Xi Stresses Internet Innovation, Security
发 布: ggjxb 发布时间: 2016-10-11 点击率: 132
            Xi Stresses Internet Innovation, Security
Pub Date:16-10-10 08:31 Source:Xinhua

Xi Jinping, general secretary of the Communist Party of China (CPC) Central Committee, has called for more independent innovation in the Internet and information technology, as well as enhanced cyberspace security.
Xi made the remarks Sunday afternoon at a study session attended by members of the Political Bureau of the CPC Central Committee.
He called for the construction of a safe and controllable information technology system, and for major breakthroughs in the fields of high-performance computing, mobile communication, quantum communication, core chips and operating systems.
At the meeting, Xi said the digital economy should play a greater role in pushing forward economic development and that the country's Internet management and cyberspace security defense should also be enhanced.
The Internet and information technology should be better used to advance social governance, Xi said, calling for a greater voice from China in setting the rules of the Internet, as well as greater efforts to build China into an Internet power.
At the session, Wei Shaojun, director of the Institute of Microelectronics at Tsinghua University, gave a lecture on China's strategy on developing Internet power.
Noting that the Internet and information technology are developing rapidly and increasingly integrated with society, Xi warned of the gap between China and the world's frontiers in relevant fields.
"We should work with solidarity in mind, improve our knowledge and strengthen strategic planning," he said.
Xi said Internet and information technology is a "highland" of global technological innovation and a magnet for research and development investment around the world.
He called on relevant industries in China to concentrate on developing core technologies and enhancing security defence measures for key information infrastructure.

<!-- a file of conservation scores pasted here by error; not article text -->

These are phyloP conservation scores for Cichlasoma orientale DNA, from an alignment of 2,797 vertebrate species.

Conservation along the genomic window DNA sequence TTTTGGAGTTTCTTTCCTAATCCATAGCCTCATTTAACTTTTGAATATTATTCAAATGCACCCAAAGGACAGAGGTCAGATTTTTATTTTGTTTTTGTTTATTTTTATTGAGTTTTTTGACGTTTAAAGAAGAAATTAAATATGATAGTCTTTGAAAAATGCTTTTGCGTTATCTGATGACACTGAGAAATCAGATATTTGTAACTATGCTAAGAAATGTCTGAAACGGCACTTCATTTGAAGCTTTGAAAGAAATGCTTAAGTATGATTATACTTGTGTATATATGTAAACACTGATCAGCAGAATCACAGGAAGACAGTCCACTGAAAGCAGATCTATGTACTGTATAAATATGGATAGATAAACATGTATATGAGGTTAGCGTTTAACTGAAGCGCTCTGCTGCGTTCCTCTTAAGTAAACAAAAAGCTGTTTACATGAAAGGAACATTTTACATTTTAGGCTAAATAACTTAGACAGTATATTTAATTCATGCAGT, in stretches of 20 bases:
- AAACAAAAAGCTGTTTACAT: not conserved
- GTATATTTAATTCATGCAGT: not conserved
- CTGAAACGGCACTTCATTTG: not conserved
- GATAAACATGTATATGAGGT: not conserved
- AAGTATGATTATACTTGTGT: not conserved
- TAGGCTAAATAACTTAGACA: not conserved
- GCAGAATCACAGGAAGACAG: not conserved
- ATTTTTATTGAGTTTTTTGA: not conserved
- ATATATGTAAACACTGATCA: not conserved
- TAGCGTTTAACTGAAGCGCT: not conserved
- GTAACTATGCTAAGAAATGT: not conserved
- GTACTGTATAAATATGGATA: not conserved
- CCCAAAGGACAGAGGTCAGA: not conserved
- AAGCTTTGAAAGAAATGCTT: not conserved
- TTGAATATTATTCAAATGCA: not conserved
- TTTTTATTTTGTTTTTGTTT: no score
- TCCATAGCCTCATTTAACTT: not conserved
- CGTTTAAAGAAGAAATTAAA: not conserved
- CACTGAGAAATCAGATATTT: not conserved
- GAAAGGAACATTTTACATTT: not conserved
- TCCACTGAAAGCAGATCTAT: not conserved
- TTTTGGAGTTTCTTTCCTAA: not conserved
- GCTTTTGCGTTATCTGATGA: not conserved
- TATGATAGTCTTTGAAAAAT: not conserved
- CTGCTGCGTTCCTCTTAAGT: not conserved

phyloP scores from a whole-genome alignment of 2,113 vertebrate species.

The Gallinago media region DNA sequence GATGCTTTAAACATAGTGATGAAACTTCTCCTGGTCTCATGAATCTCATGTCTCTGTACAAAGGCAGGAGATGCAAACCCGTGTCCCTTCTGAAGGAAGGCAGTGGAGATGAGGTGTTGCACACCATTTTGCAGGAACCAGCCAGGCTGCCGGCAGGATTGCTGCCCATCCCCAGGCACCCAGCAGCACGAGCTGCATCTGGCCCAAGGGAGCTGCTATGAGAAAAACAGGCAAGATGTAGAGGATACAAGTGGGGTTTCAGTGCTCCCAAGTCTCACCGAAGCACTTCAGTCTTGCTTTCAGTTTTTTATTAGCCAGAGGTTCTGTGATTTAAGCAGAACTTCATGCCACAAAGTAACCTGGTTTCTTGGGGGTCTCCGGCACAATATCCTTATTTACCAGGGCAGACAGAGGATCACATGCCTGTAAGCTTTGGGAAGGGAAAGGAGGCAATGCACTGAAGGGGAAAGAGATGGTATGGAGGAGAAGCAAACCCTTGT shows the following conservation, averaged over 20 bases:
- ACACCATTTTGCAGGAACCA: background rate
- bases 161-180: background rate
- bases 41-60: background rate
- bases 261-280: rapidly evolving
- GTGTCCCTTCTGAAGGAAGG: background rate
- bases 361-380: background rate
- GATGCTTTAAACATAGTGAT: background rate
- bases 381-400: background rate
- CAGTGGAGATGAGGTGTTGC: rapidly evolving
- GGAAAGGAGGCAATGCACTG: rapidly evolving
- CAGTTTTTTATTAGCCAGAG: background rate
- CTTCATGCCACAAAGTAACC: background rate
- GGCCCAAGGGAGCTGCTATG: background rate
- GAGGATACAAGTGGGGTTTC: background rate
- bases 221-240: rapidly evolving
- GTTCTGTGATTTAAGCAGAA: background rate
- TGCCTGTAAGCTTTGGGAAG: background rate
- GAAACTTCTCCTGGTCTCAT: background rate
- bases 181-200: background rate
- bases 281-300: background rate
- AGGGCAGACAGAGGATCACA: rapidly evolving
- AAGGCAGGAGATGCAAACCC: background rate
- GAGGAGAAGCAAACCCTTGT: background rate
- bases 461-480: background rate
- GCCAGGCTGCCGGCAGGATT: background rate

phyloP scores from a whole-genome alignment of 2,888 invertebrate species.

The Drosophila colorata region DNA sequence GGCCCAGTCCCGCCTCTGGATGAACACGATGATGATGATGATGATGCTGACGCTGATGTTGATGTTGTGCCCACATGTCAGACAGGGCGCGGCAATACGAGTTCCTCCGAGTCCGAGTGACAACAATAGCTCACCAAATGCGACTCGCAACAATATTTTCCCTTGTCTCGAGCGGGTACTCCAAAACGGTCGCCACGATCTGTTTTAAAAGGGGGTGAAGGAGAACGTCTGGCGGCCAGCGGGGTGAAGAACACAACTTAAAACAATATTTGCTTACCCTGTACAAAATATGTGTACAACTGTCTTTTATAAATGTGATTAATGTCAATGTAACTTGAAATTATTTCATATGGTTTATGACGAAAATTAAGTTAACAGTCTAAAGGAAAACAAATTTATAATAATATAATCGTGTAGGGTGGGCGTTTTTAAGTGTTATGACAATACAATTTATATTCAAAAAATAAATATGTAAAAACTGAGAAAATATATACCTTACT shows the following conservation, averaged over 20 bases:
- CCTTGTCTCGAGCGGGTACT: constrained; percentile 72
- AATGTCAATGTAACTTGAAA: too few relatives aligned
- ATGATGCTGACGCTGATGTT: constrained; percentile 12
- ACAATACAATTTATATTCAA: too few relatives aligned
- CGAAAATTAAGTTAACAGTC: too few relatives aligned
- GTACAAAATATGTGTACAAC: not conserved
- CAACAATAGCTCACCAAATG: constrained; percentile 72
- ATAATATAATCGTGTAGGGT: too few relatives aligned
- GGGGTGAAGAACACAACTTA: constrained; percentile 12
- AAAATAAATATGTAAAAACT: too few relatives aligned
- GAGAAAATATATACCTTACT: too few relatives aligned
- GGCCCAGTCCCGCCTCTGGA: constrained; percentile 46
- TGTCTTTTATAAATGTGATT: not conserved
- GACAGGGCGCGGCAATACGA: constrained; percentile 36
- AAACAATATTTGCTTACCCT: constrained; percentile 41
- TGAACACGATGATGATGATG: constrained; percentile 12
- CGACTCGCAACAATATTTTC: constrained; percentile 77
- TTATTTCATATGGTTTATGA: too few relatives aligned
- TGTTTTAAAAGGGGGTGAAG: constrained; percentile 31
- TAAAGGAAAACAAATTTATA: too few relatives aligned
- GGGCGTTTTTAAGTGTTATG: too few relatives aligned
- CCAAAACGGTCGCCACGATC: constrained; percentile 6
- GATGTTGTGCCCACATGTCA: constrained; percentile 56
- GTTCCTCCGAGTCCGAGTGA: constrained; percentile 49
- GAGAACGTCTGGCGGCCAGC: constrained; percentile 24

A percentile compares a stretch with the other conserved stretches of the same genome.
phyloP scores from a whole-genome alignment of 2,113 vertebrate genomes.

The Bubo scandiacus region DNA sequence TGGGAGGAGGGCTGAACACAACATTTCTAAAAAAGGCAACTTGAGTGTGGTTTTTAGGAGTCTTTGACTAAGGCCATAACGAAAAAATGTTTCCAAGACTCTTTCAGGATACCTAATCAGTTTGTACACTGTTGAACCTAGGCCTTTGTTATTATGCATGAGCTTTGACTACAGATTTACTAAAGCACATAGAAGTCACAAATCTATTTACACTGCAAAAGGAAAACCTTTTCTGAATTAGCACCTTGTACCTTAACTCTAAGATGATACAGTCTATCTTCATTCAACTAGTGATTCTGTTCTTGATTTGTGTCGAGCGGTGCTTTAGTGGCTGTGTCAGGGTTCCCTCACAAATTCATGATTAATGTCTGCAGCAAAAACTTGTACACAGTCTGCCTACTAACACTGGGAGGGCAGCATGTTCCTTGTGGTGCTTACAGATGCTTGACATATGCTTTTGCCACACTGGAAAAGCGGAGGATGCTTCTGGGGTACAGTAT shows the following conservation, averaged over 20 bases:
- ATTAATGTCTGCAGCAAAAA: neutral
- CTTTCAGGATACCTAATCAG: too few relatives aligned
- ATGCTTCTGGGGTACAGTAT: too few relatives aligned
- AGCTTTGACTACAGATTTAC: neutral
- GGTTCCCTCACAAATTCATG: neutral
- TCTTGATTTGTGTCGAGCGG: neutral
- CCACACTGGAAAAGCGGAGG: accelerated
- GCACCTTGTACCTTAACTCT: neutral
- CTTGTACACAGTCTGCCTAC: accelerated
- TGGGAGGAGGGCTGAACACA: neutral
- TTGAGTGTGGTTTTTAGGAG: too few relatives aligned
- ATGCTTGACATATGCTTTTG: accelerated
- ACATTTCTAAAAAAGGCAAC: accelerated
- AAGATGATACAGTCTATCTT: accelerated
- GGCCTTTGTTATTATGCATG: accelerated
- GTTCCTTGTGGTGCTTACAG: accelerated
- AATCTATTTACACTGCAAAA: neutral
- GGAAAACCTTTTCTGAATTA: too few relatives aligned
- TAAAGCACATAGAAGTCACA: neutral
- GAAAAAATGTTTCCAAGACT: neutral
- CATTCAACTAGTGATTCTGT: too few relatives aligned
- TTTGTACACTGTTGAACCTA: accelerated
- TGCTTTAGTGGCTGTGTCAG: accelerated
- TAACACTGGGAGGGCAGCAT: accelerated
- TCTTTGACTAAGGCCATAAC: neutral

Xi called for greater investment in information infrastructure, increased integration of the Internet and the real economy, and better development of the digital economy, so as to create new space for economic growth.
Given the rising power of the Internet in mobilizing people, Xi said that efforts should be made to ensure that "positive energy," which means bright and patriotic information, circulates in cyberspace.
As Internet-based communication highlights interaction, first-hand experience and sharing, it should be used to give voice to the public, to benefit their livelihood and address their concerns, Xi said.
Efforts should be made to uphold cyber security, as well as to safeguard the integrity, safety and reliability of Internet data, Xi said.
Development of the Internet has also prompted social governance to shift from pure government supervision to greater emphasis on coordinated governance across society, Xi said, calling for the building of a national center of big data to promote coordinated management across different administerial levels, regions, departments and businesses.
The Internet should be used to encourage scientific decision-making by governments, as well as to enhance social governance and efficient public services, Xi said.
Xi stressed the importance of confidently safeguarding the sovereignty of China's cyberspace and explicitly expressing China's assertions.
He also asked officials at all levels to learn, understand and use the Internet. "Officials, particularly the high-ranking ones, cannot work efficiently without Internet know-how or proper understanding of the Internet," Xi said.
Officials should build up their understanding of the rules of the Internet, be more capable of guiding public opinion on the Internet, lead information technology development and guarantee cyber security, Xi said.
Ancient Hui-Style Architecture Reappears in US
Pub Date:16-10-10 08:31 Source: People's Daily
Yin Yu Tang, an ancient Chinese house with a history of more than 200 years, has become the most honored collection among the historical architectural protection listing of the Peabody Essex Museum in the United States since it was transferred in the late 1990s from its original place in central China's Anhui Province and rebuilt in the new location across the oceans.
The huge relocation project proceeded according to an agreement signed between the two countries, the Chengdu Economic Daily reported on Tuesday.
Origin and evolution of ancient Chinese residence